Drug law reform opened for public consultation

Justice Ministry launches set of proposals to reform Malta's drug laws

Justice Minister Jonathan Attard cut the metaphorical ribbon on a public consultation process to reform Malta’s drug laws, in a move he hailed as a “courageous reform for a more fair society”.

The draft law is the result of discussions with various stakeholders, including the judiciary, probation and parole boards, the National Addiction Advisory Board, Sedqa, Mount Carmel Hospital, the Court Services Agency and lawyers who practise in the sector.

It is aimed at strengthening the implementation of legislation that is already in effect, Attard said, with greater emphasis on “human considerations” and efficiency, insisting that the new law will not benefit drug traffickers and those who profit from the misery of drug abusers.

He explained that the proposed legislative framework would make for more proportional measures, in line with international treaties.

“In 2014 the government was brave enough to introduce the concept of a Drugs Court, which offers a second chance to drug victims… then the Drug Treatment Not Imprisonment Act was introduced in 2015, under which less serious drug offences were brought before a commissioner instead of a court,” Attard said.

Justice Minister Jonathan Attard at the consultation launch (Photo: James Bianchi/MaltaToday)
Justice Minister Jonathan Attard at the consultation launch (Photo: James Bianchi/MaltaToday)

“Today, nearly 10 years on, we are introducing new reforms to strengthen the framework, using feedback from the judiciary, law enforcement, drug victims and their families,” Attard said.

The primary proposals, which were drafted by lawyer Alex Scerri Herrera, include the increase in the composition of the Drug Offenders Rehabilitation Board, the clarification of the criteria for a court to convert itself into a drugs court, and the introduction of a requirement that the board give reasons for its decisions and communicate its decisions to other courts. 

Lawyer Alex Scerri Herrera explaining the proposals (Photo: James Bianchi/MaltaToday)
Lawyer Alex Scerri Herrera explaining the proposals (Photo: James Bianchi/MaltaToday)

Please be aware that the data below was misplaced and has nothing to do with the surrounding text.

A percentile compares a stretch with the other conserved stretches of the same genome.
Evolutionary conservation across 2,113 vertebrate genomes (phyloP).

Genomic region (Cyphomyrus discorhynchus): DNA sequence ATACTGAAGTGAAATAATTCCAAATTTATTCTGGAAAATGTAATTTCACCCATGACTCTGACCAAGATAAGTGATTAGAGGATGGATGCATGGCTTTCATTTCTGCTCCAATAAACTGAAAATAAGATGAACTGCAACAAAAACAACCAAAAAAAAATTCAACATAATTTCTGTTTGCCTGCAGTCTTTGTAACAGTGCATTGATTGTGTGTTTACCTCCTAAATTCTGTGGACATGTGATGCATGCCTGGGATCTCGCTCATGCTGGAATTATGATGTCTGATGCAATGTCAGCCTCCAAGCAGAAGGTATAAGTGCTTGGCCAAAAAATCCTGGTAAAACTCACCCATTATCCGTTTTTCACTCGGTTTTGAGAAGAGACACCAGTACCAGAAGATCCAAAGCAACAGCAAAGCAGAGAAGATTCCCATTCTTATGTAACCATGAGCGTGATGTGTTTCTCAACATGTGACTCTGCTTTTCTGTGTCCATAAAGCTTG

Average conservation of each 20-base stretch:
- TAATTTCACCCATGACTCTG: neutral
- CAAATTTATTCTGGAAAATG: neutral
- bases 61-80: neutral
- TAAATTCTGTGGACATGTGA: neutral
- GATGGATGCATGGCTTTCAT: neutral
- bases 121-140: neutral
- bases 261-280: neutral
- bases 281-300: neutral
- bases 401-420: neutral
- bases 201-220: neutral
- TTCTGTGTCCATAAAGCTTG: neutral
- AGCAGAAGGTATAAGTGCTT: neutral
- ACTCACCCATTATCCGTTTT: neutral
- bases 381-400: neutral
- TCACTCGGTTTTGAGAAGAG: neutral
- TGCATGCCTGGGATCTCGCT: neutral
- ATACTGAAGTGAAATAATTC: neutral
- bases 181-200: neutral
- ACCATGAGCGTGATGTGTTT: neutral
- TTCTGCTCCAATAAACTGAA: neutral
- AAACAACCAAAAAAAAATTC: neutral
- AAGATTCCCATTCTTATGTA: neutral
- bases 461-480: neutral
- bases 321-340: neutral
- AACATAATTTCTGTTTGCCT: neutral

The other proposals include non-jury trials for serious drug offences and allowing prison inmates who are caught with drugs, while serving time, to qualify for rehabilitation instead of automatic re-imprisonment when they are convicted for that offence. This often takes place after they finish serving their original sentences.

Lastly, the government is proposing a “moderate increase” in the maximum amounts of drugs in a person’s possession that can be considered as being for personal use before the drug court’s jurisdiction is exceeded. That would mean 500 ecstasy pills, up from the current 300; up to 200 grams of heroin or cocaine instead of the current 100, and 500 grams of cannabis rather than 300 grams as the law currently stands.

Attard also mooted the idea of removing past convictions for drug offences from offenders’ criminal records. “Even if it affects only one person, it is the duty of politicians to ensure that no one is left behind in society,” Attard said, before praising the work done by the Sentencing Advisory Policy Board, chaired by lawyer Alex Scerri Herrera.

“Together we will continue the path towards effective justice, where everyone is accountable for their actions but in a proportional way.”

The minister bristled when asked by MaltaToday whether, by its consistent granting over the past 10 years of an ever-increasing number of rights to lawbreakers, the government was saying that committing a criminal offence is not as unacceptable as it used to be.

“I disagree with your statement,” Attard replied. “We want more proportionality. Deterrents must be strong but here we are talking about the victims of drugs. I believe that in their punishments, there must be proportionality and in no way are we sending a message that it is acceptable to commit a crime.”

The minister invited the general public to participate in the consultation process by submitting their ideas and feedback on the proposals, either by email to [email protected] or online at www.publicconsultation.gov.mt, between January 12 to Feburary 9, 2024.

The final draft law will be published after the consultation process is over.